April 17, 2024
Advanced Ceramics

Advanced Ceramics: Enabling New Technologies of the Future

Ceramics have been an integral part of human civilization for centuries, ranging from household items to structural materials. However, modern materials science has taken ceramics to an advanced level by developing complex compositions and microstructures that endow them with tailored properties. Known as advanced ceramics, these novel materials are driving innovation across various industries from aerospace to energy to biomedical.

Technical Advances in Ceramic Materials

Traditional ceramics like clay pots and bricks rely on silicate bonds to provide hardness and strength. However, modern processing techniques allow precise control over composition and microstructure at an atomic scale. Methods like self-propagating high-temperature synthesis (SHS), pulsed laser deposition (PLD), and chemical vapor deposition (CVD) facilitate doping Advanced Ceramics with metallic and non-metallic elements. This results in sophisticated bond architectures beyond silicates, including metallic, covalent and ionic configurations.

Engineered powder processing via techniques such as hot pressing and spark plasma sintering further enhances densification for achieving near-theoretical densities. Such advances have led to the development of novel classes of ceramics like carbides, nitrides, borides and aluminides with unparalleled properties. For example, silicon carbide (SiC) exhibits extreme hardness (9 on Mohs scale), strength and chemical inertness. Silicon nitride (Si3N4) and aluminium nitride (AlN) display excellent thermal conductivity as well as resistance to thermal shock. New classes of oxides have enabled transformative applications in energy storage and electronics.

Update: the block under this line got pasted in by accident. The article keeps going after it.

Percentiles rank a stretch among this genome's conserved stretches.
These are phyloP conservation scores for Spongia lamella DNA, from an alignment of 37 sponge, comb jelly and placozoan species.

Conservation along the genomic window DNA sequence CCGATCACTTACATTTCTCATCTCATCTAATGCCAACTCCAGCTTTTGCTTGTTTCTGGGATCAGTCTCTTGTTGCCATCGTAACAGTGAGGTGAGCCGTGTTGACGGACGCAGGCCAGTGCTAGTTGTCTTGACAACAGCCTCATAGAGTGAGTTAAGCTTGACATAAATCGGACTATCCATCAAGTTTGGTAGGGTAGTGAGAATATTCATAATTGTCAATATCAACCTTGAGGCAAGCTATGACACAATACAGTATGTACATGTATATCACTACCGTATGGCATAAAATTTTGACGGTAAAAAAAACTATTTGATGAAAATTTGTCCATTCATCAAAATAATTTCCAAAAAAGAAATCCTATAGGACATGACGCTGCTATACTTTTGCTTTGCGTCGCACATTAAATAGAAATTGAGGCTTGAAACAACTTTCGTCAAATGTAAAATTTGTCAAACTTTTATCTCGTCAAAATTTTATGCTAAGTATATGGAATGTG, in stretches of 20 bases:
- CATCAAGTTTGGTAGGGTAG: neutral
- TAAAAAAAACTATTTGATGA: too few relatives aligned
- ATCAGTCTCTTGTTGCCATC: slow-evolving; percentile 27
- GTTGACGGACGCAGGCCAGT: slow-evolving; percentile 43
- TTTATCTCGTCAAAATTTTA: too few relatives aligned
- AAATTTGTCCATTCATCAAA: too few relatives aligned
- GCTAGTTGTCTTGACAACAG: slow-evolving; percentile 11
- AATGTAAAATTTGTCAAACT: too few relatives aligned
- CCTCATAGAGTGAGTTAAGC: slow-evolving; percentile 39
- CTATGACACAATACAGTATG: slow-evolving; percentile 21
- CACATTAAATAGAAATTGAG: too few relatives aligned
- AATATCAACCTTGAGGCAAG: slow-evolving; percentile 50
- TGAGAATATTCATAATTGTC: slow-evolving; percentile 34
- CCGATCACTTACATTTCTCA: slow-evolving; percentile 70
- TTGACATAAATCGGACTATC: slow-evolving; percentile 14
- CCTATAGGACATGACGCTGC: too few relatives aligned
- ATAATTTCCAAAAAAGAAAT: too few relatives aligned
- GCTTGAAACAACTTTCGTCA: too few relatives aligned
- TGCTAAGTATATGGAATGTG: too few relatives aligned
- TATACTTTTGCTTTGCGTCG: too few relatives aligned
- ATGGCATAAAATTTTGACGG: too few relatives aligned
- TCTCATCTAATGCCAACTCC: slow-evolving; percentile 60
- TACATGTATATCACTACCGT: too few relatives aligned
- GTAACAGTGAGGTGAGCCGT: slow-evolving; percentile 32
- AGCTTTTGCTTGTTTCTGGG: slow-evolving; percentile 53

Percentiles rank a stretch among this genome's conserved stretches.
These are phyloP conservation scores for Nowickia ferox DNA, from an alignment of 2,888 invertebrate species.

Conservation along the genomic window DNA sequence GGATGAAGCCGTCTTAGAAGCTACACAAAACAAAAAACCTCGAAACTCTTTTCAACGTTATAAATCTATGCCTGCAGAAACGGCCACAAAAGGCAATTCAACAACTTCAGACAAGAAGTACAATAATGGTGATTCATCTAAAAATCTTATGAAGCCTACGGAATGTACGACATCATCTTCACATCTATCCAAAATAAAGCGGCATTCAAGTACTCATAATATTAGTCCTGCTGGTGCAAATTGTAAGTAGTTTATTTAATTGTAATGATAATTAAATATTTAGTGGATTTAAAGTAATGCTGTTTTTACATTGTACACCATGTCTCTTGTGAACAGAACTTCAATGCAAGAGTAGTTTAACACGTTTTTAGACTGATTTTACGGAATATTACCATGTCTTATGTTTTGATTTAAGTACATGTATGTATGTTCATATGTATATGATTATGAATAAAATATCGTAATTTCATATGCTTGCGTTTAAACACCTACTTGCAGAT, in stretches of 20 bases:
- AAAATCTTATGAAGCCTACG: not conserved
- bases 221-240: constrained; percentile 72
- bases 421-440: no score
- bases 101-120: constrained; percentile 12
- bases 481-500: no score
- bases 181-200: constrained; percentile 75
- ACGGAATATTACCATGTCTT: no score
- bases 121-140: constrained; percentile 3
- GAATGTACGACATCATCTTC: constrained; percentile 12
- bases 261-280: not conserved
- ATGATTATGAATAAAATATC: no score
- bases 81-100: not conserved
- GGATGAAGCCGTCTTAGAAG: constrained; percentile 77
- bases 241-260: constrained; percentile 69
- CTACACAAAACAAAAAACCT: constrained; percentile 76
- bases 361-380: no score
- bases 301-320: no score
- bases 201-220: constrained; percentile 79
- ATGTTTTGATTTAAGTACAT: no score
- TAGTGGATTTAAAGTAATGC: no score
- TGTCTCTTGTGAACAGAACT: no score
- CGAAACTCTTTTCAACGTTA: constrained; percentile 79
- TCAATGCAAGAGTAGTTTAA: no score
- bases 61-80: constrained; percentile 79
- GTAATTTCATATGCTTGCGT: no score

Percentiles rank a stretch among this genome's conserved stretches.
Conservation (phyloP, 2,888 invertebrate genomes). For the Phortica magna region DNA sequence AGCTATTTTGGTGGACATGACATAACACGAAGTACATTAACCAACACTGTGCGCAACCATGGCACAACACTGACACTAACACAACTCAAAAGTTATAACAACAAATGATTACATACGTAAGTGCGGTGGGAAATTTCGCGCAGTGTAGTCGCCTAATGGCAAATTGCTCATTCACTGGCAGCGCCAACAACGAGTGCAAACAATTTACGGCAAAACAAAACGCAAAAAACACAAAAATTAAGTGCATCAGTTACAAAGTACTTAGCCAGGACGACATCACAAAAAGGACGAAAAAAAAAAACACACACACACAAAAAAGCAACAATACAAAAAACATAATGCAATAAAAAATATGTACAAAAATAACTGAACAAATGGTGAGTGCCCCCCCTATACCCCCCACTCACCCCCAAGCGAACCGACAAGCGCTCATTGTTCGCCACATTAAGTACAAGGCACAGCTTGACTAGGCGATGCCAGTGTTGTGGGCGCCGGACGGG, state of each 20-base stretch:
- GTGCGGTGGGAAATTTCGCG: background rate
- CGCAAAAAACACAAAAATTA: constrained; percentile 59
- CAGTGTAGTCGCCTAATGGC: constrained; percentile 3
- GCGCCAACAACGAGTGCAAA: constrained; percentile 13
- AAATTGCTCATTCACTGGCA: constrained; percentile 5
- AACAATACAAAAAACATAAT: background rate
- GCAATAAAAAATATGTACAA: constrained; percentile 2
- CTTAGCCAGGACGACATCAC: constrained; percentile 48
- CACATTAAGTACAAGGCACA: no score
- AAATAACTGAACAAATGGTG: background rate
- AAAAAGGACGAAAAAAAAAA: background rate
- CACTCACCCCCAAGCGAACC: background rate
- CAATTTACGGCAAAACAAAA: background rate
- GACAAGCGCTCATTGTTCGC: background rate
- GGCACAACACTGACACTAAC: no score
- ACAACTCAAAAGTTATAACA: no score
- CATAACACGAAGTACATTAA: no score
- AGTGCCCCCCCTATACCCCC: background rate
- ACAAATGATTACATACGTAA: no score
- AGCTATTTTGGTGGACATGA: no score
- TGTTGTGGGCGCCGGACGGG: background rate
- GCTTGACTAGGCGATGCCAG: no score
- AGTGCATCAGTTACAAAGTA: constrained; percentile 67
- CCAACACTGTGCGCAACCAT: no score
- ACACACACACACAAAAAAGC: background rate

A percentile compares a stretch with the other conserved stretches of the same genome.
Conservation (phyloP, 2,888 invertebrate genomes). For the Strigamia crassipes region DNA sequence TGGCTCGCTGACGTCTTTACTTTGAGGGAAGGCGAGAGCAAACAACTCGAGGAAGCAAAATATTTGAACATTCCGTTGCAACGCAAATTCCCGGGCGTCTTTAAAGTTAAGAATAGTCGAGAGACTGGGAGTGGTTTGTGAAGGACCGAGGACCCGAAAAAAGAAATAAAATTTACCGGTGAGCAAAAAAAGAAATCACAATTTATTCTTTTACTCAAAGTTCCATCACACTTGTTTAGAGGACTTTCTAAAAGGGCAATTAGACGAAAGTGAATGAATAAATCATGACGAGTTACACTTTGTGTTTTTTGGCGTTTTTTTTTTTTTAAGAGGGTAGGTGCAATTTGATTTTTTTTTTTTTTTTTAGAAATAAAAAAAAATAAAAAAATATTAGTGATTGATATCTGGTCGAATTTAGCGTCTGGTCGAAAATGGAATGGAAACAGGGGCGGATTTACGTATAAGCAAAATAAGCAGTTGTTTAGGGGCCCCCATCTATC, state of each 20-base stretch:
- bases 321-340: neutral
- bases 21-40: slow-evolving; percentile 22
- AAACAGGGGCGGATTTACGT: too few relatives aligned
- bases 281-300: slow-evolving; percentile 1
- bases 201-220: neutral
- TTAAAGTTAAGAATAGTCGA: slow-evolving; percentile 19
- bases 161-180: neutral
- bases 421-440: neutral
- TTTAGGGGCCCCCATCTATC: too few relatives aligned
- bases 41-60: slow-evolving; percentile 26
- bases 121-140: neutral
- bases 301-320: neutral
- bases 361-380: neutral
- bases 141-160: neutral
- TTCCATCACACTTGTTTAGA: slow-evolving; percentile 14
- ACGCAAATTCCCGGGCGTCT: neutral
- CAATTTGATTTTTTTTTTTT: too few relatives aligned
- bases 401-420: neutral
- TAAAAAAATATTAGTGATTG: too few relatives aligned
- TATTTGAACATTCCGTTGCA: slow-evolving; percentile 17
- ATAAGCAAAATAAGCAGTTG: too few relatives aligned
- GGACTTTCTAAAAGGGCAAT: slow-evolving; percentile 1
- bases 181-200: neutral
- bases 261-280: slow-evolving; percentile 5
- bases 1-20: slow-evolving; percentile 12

Advanced Ceramics in Aerospace Engineering

The aviation and aerospace sectors have been at the forefront of ceramic adoption driven by the need for high-performance materials. Ceramic matrix composites (CMCs) using silicon carbide or carbon fibers have replaced metals in jet engine turbine components such as combustor liners. CMCs can withstand 1000°C temperatures while offering up to 40% lower weight than nickel superalloys. This substantially improves fuel efficiency. Densified tungsten heavy alloys are finding increasing usage in aerospace braking systems owing to unrivalled strength and wear resistance at high temperatures.

Aluminium nitride is another emerging ceramic being developed as an electrical insulator in power electric systems for aircraft and spacecraft. Its superior thermal conductivity enables efficient heat transfer from power sources. The introduction of advanced ceramics has not only improved propulsion and power delivery systems but also aircraft structures. Composite panels using Cf/Al2O3 are being developed for next-gen hypersonic vehicles and passenger aircraft due to the lightweight yet damage-tolerant design. The ceramic matrix reduces wear and extends component lifetimes. This is revolutionizing aerospace engineering.

Automotive and Transportation Applications

Advanced ceramics are making inroads into the automotive industry as well. Aluminium nitride is gaining prominence as a thermal management material for electric vehicle (EV) batteries and onboard chargers owing to its high thermal conductivity. Continuous SiC fiber reinforced SiC composites hold promise for lightweighting vehicle drive systems by replacing heavy iron-based components. These CMC brake discs demonstrate low wear rates and do not face issues of corrosion or cracking even at high temperatures.